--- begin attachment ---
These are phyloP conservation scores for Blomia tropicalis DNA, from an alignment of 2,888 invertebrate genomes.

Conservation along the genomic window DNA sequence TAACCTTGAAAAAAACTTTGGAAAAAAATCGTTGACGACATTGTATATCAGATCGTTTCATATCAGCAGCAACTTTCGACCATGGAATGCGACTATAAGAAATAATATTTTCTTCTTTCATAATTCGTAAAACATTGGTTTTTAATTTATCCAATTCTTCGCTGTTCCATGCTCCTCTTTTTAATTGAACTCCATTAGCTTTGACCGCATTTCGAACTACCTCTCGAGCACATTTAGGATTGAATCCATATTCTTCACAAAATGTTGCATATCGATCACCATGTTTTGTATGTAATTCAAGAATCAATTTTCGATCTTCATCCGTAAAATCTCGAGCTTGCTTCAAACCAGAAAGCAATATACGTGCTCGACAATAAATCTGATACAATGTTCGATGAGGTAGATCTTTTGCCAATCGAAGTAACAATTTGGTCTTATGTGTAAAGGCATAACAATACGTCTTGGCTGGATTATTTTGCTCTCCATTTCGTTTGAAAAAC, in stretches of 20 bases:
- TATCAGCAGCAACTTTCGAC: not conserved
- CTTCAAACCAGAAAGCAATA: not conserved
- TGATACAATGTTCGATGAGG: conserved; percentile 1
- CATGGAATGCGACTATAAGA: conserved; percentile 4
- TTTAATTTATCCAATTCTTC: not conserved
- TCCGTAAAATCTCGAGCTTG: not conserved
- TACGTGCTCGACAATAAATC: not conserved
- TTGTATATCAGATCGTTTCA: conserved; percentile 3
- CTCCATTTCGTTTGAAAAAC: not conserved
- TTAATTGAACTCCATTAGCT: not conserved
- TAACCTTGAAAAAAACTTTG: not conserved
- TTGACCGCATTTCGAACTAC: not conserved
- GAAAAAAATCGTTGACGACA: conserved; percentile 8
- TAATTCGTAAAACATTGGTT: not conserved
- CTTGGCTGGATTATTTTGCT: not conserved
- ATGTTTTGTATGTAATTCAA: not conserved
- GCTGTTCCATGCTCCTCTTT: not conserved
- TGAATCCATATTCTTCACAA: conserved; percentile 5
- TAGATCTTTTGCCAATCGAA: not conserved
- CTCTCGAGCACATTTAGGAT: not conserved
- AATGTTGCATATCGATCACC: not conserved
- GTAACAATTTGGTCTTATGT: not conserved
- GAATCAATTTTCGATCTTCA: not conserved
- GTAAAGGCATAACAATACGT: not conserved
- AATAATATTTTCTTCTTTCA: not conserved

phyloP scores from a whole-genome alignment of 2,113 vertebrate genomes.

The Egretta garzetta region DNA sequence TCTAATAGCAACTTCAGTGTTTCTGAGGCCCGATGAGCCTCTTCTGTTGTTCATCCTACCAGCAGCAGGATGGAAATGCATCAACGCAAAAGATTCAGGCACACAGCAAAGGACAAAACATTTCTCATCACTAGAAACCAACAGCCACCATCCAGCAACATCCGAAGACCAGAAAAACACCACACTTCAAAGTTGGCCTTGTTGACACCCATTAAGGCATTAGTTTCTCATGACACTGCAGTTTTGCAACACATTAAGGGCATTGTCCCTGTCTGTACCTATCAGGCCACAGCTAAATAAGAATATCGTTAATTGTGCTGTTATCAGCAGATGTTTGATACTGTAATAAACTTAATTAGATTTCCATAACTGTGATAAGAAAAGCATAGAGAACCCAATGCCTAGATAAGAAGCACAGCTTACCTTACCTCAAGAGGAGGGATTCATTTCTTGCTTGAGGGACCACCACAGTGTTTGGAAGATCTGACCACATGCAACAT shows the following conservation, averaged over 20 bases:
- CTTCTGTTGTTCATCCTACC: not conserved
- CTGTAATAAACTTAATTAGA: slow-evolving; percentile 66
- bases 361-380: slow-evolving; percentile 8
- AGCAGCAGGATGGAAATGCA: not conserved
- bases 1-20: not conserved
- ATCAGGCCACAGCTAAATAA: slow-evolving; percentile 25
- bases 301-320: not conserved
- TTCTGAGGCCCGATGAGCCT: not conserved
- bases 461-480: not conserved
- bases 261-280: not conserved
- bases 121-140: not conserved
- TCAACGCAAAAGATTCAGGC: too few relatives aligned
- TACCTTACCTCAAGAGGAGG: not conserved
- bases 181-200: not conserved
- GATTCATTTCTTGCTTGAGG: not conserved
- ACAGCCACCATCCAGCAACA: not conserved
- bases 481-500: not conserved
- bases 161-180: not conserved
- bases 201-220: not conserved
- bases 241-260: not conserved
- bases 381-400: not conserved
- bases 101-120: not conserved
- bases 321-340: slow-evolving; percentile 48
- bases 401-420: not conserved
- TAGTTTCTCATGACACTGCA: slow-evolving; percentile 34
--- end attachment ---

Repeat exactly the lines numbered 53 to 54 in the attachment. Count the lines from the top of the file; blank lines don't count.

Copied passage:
- bases 401-420: not conserved
- TAGTTTCTCATGACACTGCA: slow-evolving; percentile 34